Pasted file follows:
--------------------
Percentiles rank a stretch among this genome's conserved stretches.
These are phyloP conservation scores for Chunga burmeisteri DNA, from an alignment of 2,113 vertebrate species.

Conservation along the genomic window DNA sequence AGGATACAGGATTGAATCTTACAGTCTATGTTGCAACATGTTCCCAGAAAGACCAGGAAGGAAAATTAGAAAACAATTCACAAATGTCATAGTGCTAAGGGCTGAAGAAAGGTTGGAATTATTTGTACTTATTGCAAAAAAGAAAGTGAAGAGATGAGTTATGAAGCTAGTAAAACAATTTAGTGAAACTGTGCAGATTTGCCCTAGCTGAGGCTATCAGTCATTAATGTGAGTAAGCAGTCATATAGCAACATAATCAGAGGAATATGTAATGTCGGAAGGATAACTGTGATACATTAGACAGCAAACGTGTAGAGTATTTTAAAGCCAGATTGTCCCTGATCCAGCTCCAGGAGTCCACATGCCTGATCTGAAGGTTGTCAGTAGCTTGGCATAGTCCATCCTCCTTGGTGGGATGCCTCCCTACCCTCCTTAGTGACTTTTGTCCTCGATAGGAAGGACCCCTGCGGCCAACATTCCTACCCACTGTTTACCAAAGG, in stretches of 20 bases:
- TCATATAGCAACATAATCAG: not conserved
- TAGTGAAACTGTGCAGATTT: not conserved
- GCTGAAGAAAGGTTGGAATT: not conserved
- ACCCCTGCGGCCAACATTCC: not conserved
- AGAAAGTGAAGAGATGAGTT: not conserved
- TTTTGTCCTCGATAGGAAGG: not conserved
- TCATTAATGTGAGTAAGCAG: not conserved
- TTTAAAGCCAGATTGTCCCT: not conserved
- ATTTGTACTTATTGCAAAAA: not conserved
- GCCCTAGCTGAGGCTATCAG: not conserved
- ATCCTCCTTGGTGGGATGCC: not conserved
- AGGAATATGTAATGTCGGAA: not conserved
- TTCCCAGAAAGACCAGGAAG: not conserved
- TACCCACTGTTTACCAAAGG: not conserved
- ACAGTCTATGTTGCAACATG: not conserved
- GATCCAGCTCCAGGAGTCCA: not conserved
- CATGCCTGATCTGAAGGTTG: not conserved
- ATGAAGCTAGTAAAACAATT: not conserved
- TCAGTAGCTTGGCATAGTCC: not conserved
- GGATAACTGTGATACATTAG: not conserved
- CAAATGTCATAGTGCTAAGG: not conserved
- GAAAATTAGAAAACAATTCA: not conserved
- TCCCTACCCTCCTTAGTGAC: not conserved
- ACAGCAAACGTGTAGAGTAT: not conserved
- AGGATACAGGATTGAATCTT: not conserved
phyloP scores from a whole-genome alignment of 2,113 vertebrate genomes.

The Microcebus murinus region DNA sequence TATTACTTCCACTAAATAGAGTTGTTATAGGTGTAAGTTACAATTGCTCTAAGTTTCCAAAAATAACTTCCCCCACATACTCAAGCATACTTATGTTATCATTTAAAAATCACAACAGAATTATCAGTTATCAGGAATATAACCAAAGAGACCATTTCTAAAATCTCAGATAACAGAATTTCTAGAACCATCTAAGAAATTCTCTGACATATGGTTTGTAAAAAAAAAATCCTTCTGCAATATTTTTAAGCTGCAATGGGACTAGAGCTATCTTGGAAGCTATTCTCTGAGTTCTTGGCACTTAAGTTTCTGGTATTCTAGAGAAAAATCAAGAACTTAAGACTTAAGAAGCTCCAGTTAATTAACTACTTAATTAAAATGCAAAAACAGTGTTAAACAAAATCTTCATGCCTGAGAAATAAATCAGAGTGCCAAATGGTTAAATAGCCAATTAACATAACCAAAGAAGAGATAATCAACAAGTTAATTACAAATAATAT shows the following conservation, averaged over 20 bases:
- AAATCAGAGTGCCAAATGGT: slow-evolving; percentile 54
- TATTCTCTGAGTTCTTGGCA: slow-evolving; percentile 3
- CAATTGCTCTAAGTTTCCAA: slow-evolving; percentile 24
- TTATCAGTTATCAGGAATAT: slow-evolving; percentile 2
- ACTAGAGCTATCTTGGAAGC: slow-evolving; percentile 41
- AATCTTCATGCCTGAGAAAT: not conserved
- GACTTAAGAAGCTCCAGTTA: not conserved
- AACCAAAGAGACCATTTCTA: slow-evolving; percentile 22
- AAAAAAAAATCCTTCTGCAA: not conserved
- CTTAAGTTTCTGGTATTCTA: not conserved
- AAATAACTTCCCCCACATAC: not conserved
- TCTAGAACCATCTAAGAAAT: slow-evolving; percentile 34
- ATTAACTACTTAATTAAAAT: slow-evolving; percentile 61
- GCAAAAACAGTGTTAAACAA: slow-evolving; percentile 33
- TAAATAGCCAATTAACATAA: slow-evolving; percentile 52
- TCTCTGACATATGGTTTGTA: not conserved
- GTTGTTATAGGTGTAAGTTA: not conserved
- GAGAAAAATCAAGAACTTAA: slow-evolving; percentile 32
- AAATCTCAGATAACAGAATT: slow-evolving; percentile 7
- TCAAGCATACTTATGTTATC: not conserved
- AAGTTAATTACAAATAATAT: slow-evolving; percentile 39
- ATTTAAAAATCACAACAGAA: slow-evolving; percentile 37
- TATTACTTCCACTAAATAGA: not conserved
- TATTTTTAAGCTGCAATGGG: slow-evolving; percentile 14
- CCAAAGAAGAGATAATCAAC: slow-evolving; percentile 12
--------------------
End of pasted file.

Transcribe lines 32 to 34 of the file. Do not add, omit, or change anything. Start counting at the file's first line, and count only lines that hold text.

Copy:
- TATTCTCTGAGTTCTTGGCA: slow-evolving; percentile 3
- CAATTGCTCTAAGTTTCCAA: slow-evolving; percentile 24
- TTATCAGTTATCAGGAATAT: slow-evolving; percentile 2